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9c100b6 @gigamonkey Sources from my private svn repo, revision 552.
gigamonkey authored
1 Lispbox is a version of Lisp in a Box, which was
2 originally created by Matthew Danish and Mikel Evins,
3 customized for use with Practical Common Lisp.
4
5 The purpose of Lispbox (and Lisp in a Box) is to get
6 you up and running in a good Lisp environment as
7 quickly as possible. When you start Lispbox it launches
8 the text editor Emacs with SLIME (the Superior Lisp
9 Interaction Mode for Emacs) already installed and
10 starts Common Lisp for you. Lisp in a Box is designed
11 to not interfere with your existing Emacs installation,
12 if you have one. If you are already an Emacs user, you
13 may wish to install the no-Emacs version designed to
14 work with an existing Emacs installation.
15
16 For more about what Lispbox is, read on; otherwise hop
17 over to the download page and start downloading. What
18 Lispbox gives you
19
20 A full Lispbox distribtion contains:
21
22 * Emacs, the powerful, customizable text editor
23
24 * A Common Lisp implementation of your choosing
25
26 * SLIME, the Superior Lisp Integration Mode for
27 Emacs
28
29 * ASDF, Another System Definition Facility, used to
30 load Common Lisp libraries.
31
32 * The practical code from Practical Common Lisp
33 ready to be loaded using ASDF.
34
35 * A bit of glue code to make it all a bit easier to
36 use.
37
38 When you run the Lispbox application it will start
39 Emacs and start Common Lisp in SLIME and you're ready
40 to start hacking. You can use ASDF to load the various
41 libraries and applications from Practical Common Lisp.
42 Lispbox special features
43
44 The environment provided by Lispbox has a few special
45 features beyond what you'd get from combining Emacs,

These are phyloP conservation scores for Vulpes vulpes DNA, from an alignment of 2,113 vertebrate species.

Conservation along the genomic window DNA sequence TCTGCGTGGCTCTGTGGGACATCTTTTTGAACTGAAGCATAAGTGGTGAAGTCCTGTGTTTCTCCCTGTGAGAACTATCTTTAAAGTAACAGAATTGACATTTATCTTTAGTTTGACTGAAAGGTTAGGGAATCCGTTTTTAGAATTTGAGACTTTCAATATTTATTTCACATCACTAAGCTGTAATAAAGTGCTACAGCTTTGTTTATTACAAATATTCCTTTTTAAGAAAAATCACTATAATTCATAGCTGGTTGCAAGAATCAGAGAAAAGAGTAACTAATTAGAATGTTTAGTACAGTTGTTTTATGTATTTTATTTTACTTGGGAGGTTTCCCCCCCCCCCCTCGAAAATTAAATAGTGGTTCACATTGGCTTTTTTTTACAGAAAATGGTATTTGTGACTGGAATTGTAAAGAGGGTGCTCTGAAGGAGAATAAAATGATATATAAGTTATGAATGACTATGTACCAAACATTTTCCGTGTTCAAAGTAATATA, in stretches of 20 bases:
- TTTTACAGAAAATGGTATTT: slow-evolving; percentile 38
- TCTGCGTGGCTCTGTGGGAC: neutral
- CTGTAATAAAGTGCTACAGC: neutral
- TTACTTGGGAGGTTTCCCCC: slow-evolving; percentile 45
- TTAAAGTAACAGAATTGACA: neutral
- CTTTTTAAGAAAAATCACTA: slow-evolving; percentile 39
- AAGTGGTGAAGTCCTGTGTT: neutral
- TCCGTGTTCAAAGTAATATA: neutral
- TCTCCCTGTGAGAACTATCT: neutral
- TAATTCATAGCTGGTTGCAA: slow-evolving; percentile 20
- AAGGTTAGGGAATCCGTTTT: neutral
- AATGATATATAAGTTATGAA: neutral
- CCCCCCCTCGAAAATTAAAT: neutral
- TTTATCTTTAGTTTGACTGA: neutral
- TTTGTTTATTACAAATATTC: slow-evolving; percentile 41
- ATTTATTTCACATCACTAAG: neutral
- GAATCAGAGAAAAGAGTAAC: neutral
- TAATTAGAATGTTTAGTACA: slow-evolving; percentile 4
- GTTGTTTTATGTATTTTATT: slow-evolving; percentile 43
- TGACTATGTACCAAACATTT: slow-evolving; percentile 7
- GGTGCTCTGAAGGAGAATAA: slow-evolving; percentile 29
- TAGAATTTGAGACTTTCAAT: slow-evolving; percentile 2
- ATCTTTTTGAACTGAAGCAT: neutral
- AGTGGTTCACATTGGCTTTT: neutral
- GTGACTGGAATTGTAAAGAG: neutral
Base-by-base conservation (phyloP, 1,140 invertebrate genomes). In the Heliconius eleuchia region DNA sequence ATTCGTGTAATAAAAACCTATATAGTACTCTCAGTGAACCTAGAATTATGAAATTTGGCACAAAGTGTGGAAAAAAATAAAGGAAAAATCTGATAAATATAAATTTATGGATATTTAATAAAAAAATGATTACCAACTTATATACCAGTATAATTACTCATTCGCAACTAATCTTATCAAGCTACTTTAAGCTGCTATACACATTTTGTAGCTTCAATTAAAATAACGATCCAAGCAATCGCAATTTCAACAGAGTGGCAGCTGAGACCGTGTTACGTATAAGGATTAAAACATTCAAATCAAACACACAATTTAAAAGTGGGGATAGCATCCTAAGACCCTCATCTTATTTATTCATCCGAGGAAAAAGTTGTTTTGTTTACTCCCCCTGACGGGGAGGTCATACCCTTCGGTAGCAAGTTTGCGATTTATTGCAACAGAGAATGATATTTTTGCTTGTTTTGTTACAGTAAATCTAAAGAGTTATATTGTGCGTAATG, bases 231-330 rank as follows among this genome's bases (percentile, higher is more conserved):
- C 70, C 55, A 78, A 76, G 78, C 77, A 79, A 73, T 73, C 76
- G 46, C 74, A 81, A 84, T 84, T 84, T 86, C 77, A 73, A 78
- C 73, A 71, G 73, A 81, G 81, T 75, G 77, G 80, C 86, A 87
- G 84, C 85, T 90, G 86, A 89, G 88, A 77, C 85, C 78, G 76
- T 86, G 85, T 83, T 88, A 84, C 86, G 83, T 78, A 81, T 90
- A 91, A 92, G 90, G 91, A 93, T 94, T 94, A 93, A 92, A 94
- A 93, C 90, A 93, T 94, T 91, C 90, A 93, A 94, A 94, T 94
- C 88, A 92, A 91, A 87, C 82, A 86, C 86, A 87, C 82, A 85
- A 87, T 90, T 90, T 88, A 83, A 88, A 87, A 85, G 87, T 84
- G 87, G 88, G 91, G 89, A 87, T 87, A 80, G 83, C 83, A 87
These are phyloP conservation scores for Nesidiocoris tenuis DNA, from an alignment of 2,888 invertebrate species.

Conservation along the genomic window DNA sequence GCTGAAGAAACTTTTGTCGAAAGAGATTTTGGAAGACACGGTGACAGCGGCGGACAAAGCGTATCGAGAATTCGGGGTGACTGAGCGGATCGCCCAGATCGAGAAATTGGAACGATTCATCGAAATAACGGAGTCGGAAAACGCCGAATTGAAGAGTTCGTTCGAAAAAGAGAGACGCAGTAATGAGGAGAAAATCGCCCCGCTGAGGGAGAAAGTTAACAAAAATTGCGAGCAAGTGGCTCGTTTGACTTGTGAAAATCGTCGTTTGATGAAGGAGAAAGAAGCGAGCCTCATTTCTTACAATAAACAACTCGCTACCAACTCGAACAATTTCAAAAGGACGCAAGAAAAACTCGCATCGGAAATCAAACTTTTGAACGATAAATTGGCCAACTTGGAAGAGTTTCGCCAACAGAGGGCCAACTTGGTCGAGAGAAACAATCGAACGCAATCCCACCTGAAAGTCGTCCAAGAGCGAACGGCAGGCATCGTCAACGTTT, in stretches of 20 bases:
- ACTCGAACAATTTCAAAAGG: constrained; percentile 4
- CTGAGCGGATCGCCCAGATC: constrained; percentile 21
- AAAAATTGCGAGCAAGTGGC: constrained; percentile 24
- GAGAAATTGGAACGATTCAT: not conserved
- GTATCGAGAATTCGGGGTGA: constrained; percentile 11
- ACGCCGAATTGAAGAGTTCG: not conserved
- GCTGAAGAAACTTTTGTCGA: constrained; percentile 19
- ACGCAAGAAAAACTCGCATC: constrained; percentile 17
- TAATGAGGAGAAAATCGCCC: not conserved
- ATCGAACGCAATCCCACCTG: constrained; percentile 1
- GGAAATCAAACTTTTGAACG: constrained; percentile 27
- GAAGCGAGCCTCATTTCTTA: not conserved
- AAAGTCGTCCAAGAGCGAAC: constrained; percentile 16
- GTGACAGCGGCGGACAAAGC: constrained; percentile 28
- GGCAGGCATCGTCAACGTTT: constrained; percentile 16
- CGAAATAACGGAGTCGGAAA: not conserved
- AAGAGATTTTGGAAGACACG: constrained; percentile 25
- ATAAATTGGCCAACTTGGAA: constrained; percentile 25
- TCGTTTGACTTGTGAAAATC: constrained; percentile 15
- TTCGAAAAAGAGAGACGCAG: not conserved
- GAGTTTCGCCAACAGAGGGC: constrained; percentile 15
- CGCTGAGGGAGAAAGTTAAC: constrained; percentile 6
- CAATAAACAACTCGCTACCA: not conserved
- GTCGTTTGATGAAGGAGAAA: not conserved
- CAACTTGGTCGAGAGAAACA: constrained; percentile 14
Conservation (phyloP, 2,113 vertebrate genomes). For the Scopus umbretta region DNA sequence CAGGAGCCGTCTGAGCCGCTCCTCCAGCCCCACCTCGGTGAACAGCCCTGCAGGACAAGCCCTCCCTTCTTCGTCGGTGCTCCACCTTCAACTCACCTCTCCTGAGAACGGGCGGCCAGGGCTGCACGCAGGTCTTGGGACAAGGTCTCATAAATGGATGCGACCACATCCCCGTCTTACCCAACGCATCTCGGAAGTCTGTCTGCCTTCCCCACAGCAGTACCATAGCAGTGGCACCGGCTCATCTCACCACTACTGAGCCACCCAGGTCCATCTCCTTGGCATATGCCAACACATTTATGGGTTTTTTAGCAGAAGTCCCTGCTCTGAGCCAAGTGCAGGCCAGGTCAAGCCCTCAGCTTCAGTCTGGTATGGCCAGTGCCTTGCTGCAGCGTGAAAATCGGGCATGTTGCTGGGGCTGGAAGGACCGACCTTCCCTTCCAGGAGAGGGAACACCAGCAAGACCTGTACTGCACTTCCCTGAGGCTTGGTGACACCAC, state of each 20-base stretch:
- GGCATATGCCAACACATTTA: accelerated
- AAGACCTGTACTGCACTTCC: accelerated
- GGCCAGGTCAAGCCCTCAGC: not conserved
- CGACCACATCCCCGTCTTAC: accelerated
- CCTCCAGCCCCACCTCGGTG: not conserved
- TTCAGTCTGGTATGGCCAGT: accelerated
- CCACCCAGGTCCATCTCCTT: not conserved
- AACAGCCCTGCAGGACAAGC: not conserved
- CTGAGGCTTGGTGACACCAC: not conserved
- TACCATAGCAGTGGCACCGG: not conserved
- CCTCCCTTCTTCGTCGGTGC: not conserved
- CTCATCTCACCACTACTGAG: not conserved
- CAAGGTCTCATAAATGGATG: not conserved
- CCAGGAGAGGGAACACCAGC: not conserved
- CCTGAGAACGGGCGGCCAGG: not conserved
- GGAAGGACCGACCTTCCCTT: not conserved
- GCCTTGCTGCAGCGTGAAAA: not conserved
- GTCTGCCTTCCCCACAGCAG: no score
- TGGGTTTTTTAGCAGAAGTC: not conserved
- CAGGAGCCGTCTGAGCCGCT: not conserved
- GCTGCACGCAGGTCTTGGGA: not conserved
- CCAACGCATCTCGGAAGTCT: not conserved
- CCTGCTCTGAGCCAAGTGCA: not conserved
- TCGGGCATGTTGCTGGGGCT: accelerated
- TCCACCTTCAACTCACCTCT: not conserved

46 SLIME, ASDF, and a Common Lisp implementation. These
47 features are designed to make it easier to use,
48 particularly for new Lispers.
49
50 * The package CL-USER is "cleaned" of any
51 implementation-dependent packages. This makes it
52 easier to follow along the code in the book
53 (particularly in the early chapters before I've
54 introduced packages) without running into name
55 conflicts with names exported from
56 implementaton-defined packages that might
57 otherwise be inherited by CL-USER. This does have
58 the consequence that certain
59 implementation-specific extensions are not
60 automatically available. But they can easily be
61 added back once you know about Common Lisp's
62 package system.
63
64 * Lispbox includes some extensions to ASDF that
65 modify how it finds ASD files and where it stores
66 the files generated by COMPILE-FILE. The former
67 makes it slightly easier to install new Common
68 Lisp libraries and, more important, provides a
69 mechanism that works the same on OS X, GNU/Linux,
70 and Windows. The latter makes it easier to
71 experiment with different Lisp implementations
72 since it causes the files generated by
73 COMPILE-FILE to be placed in an
74 implementation/operating system/architecture
75 dependent directory.
76
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